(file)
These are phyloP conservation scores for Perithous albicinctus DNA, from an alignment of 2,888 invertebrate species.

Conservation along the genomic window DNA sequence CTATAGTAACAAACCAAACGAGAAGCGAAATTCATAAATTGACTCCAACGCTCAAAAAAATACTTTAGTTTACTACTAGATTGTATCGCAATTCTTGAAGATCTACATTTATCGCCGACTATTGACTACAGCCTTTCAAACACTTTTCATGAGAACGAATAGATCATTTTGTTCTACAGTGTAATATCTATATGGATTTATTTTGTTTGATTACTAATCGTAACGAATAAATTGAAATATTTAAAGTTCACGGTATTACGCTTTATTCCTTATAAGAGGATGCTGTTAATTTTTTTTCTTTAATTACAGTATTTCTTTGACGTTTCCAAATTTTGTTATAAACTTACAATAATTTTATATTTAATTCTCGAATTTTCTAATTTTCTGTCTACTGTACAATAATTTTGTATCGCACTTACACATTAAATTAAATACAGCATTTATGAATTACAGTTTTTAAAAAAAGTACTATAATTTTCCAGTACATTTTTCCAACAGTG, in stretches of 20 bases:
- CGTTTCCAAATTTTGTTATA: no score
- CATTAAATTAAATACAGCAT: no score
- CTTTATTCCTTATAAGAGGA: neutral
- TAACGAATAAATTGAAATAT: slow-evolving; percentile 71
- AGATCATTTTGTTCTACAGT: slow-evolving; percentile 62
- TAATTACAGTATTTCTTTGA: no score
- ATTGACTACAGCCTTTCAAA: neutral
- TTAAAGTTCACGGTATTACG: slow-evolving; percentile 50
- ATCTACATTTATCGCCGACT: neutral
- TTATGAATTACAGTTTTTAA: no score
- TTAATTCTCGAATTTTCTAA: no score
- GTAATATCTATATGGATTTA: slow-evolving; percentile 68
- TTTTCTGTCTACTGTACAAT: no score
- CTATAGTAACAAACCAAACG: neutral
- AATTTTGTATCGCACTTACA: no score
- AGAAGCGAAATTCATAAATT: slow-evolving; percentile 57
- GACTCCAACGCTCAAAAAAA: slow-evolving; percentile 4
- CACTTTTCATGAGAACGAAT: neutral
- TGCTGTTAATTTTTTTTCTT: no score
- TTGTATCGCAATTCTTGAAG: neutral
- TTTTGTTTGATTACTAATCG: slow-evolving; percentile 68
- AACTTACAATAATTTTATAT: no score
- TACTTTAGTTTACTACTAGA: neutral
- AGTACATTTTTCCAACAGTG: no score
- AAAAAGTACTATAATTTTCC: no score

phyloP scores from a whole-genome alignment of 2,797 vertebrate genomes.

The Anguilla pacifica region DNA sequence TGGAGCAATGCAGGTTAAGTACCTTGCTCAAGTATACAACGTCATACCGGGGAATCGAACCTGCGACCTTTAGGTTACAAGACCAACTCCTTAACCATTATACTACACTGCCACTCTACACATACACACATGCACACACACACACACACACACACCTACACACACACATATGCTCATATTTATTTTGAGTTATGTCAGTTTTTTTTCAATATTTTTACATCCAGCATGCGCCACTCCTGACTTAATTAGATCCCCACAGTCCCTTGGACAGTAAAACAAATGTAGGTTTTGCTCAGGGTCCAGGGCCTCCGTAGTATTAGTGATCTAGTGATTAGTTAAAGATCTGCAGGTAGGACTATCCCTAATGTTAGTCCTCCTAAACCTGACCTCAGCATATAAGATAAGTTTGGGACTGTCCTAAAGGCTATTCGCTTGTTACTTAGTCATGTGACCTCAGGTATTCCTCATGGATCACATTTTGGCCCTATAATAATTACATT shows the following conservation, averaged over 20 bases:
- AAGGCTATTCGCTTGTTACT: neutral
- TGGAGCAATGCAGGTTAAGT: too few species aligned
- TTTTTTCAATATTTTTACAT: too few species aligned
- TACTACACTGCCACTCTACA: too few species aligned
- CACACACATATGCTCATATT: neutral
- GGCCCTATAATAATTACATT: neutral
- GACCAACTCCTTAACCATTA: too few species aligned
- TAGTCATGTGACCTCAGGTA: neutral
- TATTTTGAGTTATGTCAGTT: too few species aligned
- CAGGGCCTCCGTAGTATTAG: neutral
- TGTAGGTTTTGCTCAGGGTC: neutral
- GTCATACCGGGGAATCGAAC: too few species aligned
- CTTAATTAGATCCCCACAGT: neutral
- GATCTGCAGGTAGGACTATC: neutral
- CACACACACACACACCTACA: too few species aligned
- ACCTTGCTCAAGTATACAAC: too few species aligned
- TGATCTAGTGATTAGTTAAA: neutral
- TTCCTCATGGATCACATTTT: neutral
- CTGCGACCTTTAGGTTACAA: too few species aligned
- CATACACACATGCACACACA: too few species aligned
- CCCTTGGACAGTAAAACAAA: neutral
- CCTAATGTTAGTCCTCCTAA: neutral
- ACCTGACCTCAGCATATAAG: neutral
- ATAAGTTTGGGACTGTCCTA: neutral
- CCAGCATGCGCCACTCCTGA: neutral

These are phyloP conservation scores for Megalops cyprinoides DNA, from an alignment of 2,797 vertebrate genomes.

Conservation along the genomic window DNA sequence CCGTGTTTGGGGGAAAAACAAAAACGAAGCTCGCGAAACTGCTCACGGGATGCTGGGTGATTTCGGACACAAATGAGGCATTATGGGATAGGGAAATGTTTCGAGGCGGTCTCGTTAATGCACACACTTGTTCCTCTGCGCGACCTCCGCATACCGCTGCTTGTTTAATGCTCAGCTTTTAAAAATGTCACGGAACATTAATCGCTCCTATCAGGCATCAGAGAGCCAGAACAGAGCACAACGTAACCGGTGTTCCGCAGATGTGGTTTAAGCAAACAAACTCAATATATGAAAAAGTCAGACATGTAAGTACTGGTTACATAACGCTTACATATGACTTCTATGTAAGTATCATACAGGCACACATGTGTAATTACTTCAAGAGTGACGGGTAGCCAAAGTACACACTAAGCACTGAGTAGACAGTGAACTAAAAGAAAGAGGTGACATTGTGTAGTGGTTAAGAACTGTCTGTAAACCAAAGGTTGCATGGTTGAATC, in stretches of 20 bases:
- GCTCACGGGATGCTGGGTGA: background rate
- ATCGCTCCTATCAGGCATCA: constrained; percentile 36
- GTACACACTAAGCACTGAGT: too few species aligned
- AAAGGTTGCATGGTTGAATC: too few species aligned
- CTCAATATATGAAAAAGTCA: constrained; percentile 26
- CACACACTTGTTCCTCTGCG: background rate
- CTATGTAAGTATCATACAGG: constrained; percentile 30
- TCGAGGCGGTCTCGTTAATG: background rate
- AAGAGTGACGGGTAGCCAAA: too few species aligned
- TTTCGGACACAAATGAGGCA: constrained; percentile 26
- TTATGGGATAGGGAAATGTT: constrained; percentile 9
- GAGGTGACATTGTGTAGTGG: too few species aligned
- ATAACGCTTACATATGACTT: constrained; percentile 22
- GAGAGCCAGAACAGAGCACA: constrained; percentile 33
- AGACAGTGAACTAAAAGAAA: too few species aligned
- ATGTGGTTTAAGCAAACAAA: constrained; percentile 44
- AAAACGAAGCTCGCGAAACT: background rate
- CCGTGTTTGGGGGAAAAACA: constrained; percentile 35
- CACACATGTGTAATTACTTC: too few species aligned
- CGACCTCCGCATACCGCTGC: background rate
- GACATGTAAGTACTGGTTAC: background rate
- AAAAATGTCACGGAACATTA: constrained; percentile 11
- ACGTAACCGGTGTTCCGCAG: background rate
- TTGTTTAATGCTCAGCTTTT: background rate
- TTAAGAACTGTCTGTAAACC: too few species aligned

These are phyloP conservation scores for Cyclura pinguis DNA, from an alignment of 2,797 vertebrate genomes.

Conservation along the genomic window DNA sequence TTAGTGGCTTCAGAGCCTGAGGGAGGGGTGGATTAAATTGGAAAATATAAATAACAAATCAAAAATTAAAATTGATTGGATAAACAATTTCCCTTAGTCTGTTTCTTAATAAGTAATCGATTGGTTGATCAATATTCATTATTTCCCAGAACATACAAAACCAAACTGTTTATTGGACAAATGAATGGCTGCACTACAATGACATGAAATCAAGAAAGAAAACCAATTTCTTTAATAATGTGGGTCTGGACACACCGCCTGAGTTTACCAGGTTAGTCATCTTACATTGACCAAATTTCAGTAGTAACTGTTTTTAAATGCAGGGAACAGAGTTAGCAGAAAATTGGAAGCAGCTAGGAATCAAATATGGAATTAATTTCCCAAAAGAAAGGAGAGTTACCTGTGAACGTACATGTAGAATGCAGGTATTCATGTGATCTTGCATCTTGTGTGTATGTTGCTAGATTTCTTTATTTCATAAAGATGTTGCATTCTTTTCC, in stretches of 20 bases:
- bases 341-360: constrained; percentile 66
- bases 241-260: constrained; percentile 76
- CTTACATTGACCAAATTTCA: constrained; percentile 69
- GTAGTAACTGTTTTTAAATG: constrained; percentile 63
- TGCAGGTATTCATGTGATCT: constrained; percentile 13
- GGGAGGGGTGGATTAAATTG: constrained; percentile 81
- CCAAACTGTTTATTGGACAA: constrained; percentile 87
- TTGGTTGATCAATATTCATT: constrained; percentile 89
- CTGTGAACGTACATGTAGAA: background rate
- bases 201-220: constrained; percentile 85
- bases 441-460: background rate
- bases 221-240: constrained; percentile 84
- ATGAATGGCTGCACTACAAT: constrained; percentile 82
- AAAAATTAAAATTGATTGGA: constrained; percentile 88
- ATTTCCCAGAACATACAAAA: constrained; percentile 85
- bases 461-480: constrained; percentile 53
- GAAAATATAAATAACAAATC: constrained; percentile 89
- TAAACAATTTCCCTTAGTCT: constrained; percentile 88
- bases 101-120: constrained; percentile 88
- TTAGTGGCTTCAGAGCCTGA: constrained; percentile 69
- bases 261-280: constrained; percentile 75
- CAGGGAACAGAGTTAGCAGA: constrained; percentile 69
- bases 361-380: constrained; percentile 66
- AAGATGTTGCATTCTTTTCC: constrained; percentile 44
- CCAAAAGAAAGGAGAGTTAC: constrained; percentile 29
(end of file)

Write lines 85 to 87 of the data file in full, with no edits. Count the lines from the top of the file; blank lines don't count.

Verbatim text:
- bases 241-260: constrained; percentile 76
- CTTACATTGACCAAATTTCA: constrained; percentile 69
- GTAGTAACTGTTTTTAAATG: constrained; percentile 63